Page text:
As these words flow onto my computer screen (February
3), White River’s West Fork (54 steps below my back gate) flows with gusto
toward a confluence with her sister (the East Fork) at the southeast
corner of Knox County, thence on to the Wabash, Ohio and Mississippi rivers
and on to the sea.
The old girl must be six or seven feet above normal
now, but soon the swift water will be falling again, and cold, late-winter
nights will settle the topsoil that came down from upstream--she will be
as clear as the proverbial bell.
While all of this has been transpiring, the larger
reservoirs of the state-- particularly Monroe Reservoir--have been rising
to levels above winter pool. They, too, will return to winter pool levels
and the status will be quoed, so to speak.
And while the level of Hoosierland’s rivers may
be important to those who like to take wild boat rides or gig (spear or
pitchfork) suckers and other so-called “rough fish” as they ply the backwaters,
a bass angler with red blood in his veins will be watching the level of
water in the reservoirs.
Although the rivers are either at--or very close--to
flood stage at this time, it is really only a dress rehearsal for the high-water
bass-fishing show that will almost certainly come. Flooding in rivers and
high water in the reservoirs are almost as certain in the late-winter and
early-spring as the old standbys, D & T--death and taxes (regardless
of what the legislature settles on).
When rivers and standing waters hit flood stage
in late winter and spring, many Hoosier outdoors folks bent in the direction
of fishing write off the conditions as down time. But there is a young
army of outdoor folks who count their blessings and do some serious fishing.
Game fish--especially the largemouth bass--awaken
from their lethargic winter slowdowns when the sun starts moving northward
in January. Slowly, but surely, food becomes more important because their
built-in time clock (photosynthesis) tells them it soon will be time to
spawn and that their success in this important part of their life cycle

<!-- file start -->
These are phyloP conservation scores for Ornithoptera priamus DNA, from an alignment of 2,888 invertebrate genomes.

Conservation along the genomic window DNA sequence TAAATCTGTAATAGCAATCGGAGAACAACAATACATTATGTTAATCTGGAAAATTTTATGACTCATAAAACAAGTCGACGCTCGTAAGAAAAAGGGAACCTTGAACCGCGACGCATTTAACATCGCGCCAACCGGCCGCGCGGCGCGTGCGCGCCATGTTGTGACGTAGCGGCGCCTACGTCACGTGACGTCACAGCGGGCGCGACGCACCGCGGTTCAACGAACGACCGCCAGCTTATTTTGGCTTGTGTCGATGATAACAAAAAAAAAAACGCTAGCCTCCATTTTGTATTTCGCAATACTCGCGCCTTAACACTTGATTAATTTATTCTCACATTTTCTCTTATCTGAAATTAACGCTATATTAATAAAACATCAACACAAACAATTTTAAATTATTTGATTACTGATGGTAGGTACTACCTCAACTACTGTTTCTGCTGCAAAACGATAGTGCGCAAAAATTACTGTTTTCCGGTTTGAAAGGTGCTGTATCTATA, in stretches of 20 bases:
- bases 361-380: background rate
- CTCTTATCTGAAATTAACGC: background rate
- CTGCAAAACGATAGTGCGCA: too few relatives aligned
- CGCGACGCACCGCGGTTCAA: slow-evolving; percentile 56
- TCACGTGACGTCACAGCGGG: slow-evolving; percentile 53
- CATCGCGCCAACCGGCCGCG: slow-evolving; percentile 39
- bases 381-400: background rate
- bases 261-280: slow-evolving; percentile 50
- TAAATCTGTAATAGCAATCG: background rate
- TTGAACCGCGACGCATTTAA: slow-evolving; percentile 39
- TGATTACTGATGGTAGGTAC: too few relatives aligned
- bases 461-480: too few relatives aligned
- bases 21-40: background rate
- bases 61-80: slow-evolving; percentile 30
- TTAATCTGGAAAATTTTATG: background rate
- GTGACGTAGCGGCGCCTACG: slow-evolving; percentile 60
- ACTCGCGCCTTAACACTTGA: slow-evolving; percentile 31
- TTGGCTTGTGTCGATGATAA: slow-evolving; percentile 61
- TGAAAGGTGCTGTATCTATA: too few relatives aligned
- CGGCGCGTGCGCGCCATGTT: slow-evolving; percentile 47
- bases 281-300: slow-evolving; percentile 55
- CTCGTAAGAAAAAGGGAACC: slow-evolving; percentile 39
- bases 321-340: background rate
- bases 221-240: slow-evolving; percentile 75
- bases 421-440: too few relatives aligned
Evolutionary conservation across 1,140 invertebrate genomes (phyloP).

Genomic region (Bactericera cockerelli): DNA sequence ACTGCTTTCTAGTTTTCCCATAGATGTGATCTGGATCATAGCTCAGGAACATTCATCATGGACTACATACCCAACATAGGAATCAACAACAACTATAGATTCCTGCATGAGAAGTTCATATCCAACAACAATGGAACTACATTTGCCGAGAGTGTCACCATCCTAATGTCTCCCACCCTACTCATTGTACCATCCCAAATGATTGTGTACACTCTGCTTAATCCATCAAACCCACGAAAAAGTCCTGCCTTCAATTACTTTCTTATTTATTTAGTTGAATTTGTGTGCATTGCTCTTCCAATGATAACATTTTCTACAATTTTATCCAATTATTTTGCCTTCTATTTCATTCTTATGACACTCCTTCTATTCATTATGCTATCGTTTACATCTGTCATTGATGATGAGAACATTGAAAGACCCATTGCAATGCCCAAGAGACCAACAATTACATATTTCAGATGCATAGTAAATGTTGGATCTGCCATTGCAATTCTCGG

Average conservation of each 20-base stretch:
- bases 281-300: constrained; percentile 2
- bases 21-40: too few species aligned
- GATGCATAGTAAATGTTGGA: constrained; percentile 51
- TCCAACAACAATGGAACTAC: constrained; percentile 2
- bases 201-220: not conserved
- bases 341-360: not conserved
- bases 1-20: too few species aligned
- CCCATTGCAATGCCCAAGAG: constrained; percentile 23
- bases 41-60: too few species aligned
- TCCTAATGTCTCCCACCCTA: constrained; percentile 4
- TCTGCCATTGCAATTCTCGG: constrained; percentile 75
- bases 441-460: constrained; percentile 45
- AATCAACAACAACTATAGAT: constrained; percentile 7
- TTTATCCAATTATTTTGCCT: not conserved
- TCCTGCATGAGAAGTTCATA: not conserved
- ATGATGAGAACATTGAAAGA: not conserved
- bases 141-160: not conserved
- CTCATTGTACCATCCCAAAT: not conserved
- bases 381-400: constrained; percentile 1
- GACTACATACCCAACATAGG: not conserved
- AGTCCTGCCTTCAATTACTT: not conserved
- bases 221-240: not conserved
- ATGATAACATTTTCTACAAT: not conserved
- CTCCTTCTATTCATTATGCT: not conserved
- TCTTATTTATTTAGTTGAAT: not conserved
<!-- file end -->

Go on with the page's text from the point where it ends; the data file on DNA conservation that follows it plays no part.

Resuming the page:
will depend upon the condition of their bodies.
Thus, as rising water temperatures and sunlight
awaken many forms of aquatic life (food) that have been dormant--or nearly
so--all winter, bass start a feeding binge.
The phenomenon of rising water activating fish
is not unique in largemouth bass, or to late-winter/spring flood conditions.
One of the first things my dad taught me about setline fishing for the
whiskered set revolved around the fact that a clear, night rise of the
Old Muscatatuck River was like catfish in the pan . . . if you had bait
in the water.
Clear rises on rivers often occur when upstream
rainstorms bring down more water than the normal flow of a river or stream
At the point where the rain fell, rivers and streams may be muddy, but
a few miles downstream the same rivers and streams may remain relatively
clear, even though they are rising.
Although it occurred more than half a century
ago, I vividly remember a summer doldrums Sunday morning when Rocky Haulk,
one of my bass-fishing mentors, and I put his little tin boat on the Muscatatuck
River a few miles northwest of Uniontown (Jackson County). As we slid the
little flat-bottom boat into the river, Rocky declared that the river was
a good foot higher than it had been when he left it at dark the afternoon
before. But it was clear.
Rocky told me conditions couldn’t be better. And